A Narrowband Hydrogen-Alpha study of a section of the bubbles and swirls of dust and gas in the Large Magellanic Cloud (visible in the Southern Hemisphere).
The Large Magellanic Cloud (LMC) is one of the irregular satellite dwarf Galaxies of the Milky Way Galaxy, that is among the closest Galaxies to Earth. There is also a Small Magellanic Cloud (SMC), both discovered by Magellan. The Magellanic Clouds are visible from the Southern Hemisphere with the naked eye.
The LMC contains the most active starburst region known in the Local Group of Galaxies. The Local Group comprises more than 54 Galaxies (mostly dwarf Galaxies). The three largest members of the group (in descending order) are the Andromeda Galaxy, the Milky Way Galaxy and the Triangulum Galaxy.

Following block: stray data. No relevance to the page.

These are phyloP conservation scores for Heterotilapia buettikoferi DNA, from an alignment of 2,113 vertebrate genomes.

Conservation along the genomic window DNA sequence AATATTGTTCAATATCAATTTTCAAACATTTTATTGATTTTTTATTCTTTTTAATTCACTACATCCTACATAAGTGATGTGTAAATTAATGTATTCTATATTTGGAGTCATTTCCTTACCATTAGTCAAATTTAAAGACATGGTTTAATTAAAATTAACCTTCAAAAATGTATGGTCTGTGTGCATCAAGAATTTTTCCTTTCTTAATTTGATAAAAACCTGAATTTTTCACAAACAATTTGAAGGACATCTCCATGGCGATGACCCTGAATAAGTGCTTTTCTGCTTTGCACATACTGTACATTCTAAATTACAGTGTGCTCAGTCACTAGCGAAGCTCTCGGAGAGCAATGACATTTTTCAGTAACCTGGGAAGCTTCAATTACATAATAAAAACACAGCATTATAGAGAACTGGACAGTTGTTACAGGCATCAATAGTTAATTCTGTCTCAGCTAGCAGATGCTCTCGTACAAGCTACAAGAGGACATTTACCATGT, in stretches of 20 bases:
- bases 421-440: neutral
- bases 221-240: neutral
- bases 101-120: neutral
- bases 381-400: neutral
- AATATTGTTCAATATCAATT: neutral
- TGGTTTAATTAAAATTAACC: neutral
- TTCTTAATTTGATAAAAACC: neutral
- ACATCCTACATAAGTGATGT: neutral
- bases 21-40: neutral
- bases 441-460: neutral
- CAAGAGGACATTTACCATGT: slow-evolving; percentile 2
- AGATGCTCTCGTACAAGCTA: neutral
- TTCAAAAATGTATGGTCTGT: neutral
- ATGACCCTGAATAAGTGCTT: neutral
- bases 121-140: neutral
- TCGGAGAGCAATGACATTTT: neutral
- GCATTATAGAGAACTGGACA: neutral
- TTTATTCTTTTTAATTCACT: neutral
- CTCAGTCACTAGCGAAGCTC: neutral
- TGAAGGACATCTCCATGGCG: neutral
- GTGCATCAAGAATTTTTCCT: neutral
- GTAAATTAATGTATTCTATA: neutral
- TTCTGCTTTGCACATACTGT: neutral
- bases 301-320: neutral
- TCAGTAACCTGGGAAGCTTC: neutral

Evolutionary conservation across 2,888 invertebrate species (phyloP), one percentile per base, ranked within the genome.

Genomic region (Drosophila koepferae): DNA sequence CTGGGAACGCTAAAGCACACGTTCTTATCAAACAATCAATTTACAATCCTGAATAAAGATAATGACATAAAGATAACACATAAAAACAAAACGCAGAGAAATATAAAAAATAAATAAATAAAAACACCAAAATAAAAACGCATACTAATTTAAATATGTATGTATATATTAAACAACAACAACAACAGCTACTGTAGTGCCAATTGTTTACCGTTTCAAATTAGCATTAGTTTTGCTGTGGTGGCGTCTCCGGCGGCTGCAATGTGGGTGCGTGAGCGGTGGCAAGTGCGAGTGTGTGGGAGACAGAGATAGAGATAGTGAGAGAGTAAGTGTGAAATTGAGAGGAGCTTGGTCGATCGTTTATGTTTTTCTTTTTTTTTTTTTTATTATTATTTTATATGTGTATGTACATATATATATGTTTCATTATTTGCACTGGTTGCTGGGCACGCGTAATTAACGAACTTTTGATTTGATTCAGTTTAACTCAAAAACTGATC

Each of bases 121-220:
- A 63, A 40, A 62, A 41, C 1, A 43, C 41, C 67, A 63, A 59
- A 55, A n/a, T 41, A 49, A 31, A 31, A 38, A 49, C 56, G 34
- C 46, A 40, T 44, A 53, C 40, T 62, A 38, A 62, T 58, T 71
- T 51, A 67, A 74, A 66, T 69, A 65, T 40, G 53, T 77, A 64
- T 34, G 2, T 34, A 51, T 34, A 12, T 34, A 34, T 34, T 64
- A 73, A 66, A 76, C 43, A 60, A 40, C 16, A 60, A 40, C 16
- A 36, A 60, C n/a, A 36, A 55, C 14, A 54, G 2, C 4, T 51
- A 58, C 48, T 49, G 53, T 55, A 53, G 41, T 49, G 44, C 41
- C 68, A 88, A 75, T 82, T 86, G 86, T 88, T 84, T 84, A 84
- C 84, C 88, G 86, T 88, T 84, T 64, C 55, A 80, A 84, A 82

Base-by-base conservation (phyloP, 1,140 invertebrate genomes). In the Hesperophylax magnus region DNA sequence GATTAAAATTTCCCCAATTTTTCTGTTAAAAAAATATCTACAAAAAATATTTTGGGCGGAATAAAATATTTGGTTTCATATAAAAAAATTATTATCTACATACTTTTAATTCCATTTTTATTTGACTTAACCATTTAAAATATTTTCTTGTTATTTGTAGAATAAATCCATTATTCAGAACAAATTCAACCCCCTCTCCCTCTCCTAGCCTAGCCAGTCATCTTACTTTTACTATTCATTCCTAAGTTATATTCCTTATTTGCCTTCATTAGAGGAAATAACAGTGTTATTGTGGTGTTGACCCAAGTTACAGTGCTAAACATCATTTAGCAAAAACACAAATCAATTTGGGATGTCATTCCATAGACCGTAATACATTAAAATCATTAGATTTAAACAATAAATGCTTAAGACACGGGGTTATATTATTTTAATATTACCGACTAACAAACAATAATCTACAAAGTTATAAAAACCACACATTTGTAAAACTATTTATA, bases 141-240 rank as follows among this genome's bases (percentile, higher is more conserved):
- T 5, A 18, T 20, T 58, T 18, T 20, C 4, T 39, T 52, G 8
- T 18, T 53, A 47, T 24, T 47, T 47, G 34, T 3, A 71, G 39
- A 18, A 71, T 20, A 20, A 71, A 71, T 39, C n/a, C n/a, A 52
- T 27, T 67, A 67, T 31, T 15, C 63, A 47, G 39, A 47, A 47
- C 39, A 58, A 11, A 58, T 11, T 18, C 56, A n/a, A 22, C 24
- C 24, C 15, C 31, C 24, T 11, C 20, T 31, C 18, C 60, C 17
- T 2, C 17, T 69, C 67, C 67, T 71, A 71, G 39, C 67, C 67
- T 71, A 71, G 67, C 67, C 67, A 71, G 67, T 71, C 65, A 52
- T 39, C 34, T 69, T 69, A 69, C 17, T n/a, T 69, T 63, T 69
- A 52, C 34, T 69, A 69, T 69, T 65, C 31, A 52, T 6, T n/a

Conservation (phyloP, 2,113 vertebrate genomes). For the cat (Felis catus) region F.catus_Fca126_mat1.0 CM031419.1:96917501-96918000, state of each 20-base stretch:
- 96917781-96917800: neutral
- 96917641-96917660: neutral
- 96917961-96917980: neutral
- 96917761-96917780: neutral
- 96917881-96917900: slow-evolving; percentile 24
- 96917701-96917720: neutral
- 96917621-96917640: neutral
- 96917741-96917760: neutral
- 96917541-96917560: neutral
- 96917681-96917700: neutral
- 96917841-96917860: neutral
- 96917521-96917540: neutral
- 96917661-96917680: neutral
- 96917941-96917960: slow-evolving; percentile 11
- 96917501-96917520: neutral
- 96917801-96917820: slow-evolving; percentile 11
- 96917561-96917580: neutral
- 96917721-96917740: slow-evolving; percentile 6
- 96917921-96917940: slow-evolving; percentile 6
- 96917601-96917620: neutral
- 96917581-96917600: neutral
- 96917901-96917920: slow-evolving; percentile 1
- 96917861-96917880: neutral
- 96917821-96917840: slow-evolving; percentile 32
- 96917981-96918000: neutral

Wavelength of light:
H-Alpha line 656nm (3nm bandwidth).
Tagged: , Large Magellanic Cloud , LMC , Galaxy , Hα , H-alpha , Ha , Hydrogen , Narrowband , 3nm , Southern Hemisphere , Universe , nebula , bubbles , dust , Martin Heigan , astronomy , Astrophotography , image processing , science , deep space , deep sky , DSO , spectral line , 656nm , IR , HII region , star forming , wide-field , detail , dust and gas , starstuff , emission nebula , collecting photons , light , spectrum , EM , red , abstract universe , space dust , swirls , Hydrogen emission , superbubbles , physics , astro-imaging , Magellan , Southern Skies , photons , electromagnetic spectrum , mh_astro_photo , Tarantula Nebula , NGC 2070